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At the time infertility led to a crisis of faith. I handled the three years without conceiving okay. It was hard, but not crisis-level hard. I even handled the miscarriages and the first failed adoption (three days before Christmas) pretty well. But when the second one happened—a year later, three days before Christmas—after nearly a decade of loss upon loss, I felt like God had forsaken me. I reached a point where my entire life boiled down to “Is God good” and “Will I trust Him?” Part of my crisis was realizing I had too narrow of a view of Christian womanhood. I had always focused on God’s male/female partnership as “be fruitful and multiply” and had missed the earlier expressed purpose, which was “have dominion.” I had to go back to Genesis and work my way through the entire Bible to take a fresh look at who I was and what God expected of me. It was the worst of times, it was the best of times.
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What is the main thing you hope readers remember from this story?

For all of us life ultimately boils down to those two questions I grappled with. Standing by the bed of a dying loved one, we wrestle with, “Is God good and will I trust Him?” A single person who longs for marriage struggles to answer the same questions. Too often books about suffering focus on God building our character (which He does) and good coming from bad (which Romans 8:28 teaches), without exploring Job’s nature walk and seeing that much of suffering is a mystery, because God’s ways are beyond comprehension to a finite being. From there we ponder, “Even if I can’t understand God and His ways, do I have enough evidence to prove He is good?” And I think the Cross is the only way to answer that.

What kinds of things have you done to market this book? Have you found anything that works particularly well?

For a subject this private most people prefer to order online rather than walking into a store. And word of mouth is particularly important in the infertility community. So we’ll be targeting churches with support groups, church book stores, and church librarians moreso than with other works I’ve done.

Tell us what new projects you’re working on.
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I just put the finishing touches on number nine in the Coffee Cup series—Sumatra with the Seven Churches. I had the joy of spending part of last summer in Turkey doing research, and being there added so much to my understanding of Jesus’ messages to the seven churches of Revelation. Once I knock out my PhD examinations, I plan to write historical novel set in first-century Ephesus through the eyes of a young widow there. I’ll explore those confusing passages like “a woman will be saved through childbearing” and develop background information that I think helps us understand the meaning of the some of the difficult “woman” texts.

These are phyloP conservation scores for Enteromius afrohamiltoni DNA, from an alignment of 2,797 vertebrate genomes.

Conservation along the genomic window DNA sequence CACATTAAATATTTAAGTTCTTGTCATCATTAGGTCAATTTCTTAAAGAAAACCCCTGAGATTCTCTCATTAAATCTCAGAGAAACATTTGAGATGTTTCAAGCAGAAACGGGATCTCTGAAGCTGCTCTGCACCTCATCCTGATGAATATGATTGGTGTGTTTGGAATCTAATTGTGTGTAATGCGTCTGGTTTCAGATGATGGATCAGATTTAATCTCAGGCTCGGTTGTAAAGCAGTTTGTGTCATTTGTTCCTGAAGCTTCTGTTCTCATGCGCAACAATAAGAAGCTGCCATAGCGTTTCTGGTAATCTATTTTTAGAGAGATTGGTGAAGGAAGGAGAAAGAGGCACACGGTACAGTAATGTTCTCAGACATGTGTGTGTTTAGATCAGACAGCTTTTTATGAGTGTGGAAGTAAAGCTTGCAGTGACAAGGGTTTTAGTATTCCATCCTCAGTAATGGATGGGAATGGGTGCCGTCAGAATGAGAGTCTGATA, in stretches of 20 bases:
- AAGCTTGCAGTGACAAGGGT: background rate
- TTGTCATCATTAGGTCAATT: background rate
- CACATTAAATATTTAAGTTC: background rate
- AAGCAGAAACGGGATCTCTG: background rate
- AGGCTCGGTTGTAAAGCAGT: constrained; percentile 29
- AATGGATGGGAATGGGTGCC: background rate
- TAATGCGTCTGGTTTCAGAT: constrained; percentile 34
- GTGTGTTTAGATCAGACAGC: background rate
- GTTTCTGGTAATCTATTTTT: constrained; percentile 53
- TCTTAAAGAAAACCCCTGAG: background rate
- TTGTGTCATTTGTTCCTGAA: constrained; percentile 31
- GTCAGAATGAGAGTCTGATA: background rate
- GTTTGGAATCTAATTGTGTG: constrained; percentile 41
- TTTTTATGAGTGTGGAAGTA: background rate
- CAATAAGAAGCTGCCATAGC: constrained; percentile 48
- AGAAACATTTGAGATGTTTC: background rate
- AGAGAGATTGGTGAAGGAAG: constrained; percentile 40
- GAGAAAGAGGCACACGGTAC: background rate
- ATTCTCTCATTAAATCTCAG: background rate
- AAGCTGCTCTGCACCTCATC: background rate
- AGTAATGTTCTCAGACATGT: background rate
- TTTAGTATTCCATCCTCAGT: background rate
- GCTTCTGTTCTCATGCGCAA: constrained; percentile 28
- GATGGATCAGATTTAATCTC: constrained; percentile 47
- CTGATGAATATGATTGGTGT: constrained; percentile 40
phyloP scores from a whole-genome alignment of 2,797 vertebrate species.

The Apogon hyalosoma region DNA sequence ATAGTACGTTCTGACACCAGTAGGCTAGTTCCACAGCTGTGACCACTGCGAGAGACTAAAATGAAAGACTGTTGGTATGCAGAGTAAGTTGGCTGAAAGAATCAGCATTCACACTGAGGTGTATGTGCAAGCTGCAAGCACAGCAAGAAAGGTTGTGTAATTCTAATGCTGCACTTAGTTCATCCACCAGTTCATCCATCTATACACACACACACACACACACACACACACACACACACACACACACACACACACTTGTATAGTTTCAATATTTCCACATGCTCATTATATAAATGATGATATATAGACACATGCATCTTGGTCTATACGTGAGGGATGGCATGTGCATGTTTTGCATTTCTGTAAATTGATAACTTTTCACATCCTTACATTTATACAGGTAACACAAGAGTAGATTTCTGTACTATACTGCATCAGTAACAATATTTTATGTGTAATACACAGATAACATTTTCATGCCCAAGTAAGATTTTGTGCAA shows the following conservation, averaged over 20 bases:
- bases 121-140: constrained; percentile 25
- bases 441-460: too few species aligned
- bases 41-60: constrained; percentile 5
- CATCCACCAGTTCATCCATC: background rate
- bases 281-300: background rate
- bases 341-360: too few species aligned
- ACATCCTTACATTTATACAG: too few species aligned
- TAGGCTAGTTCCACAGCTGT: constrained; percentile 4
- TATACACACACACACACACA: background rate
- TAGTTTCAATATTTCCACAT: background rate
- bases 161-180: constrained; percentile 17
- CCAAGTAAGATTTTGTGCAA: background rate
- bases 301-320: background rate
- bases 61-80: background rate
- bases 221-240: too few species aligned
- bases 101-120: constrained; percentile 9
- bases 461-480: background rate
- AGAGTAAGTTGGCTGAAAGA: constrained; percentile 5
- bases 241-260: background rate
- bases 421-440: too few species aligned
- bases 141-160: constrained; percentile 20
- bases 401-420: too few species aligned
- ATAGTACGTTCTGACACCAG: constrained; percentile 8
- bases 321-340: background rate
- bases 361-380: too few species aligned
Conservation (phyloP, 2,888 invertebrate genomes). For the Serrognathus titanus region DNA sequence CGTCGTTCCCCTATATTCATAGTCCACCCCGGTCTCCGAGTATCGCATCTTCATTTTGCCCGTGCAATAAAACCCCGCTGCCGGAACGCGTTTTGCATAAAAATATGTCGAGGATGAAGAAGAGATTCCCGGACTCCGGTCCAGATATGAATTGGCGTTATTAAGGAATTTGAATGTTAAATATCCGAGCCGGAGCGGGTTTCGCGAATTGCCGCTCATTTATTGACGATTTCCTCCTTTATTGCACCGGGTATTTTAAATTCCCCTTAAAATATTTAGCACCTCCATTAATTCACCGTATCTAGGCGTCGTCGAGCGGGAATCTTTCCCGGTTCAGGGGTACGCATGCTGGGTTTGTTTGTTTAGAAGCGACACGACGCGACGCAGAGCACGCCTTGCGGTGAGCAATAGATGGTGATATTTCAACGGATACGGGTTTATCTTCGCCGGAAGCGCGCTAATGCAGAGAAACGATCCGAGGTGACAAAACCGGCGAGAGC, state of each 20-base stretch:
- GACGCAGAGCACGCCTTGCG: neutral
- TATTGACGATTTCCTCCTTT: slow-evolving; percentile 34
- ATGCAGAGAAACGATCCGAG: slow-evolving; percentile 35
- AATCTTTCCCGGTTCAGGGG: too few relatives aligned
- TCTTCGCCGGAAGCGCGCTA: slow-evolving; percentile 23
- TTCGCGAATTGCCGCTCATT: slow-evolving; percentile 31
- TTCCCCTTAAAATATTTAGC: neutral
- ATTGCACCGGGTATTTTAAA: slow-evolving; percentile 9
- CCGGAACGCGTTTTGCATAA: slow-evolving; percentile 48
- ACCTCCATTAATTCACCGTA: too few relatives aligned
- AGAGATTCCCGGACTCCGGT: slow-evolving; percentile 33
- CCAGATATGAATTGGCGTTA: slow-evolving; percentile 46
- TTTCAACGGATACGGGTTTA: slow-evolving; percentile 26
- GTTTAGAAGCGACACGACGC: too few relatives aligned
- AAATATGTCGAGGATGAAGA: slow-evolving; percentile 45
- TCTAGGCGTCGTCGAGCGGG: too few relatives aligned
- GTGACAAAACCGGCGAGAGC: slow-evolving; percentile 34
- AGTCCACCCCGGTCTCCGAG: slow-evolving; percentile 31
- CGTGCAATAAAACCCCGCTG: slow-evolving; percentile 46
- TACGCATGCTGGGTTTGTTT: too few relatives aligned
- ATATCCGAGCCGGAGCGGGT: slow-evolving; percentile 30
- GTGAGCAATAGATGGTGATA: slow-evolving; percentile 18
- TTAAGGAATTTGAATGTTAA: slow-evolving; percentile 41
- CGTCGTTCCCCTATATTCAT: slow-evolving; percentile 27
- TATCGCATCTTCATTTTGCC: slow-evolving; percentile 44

Do you have any parting words of advice?

I do. Back before I’d ever published anything, I used to look at all the books on the market and think, “Do we really need another novel?” “Why yet another book on marriage,” or “Why would someone want to publish another Bible study on Sermon on the Mount?”

What I came to know years later was that each author’s unique sphere of influence provides a platform through which some readers are more apt to hear from that author than from others—even if the others are more eloquent. So we will always need more books, new books, even on “old” topics. Richard Baxter wrote wonderful stuff for Puritan audiences, and it stirs me when I read it today. Yet I still love reading about the same topics covered by Ruth Haley Barton.
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Because of this, every year I exhort my journalism students to go ahead and write on topics that interest them or in the genres they love, even if someone else has already done it better. Several years ago after hearing this little lecture, one of my students showed up the next week with a quote that I have since cherished. It’s from St. Augustine’s De Trinitate (On the Trinity), translated by Edmund Hill:

Not everything … that is written by anybody comes into the hands of everybody, and it is possible that some who are in fact capable of understanding even what I write may not come across those more intelligible writings, while they do at least happen upon these of mine. That is why it is useful to have several books by several authors, even on the same subjects, differing in style though not in faith, so that the matter itself may reach as many as possible, some in this way others in that.

So my advice: If you are at all inclined to write, do it. Don’t let that voice telling you someone else has already “done it better” stop you from writing. Perhaps that better-written book will never make it into one of your readers’ hands and you will get to be the fortunate soul through whom someone’s life is forever changed.
Sandra is giving away a copy of her book, When Empty Arms Become a Heavy Burden. Be sure to stop by The Borrowed Book on Friday for your chance to win!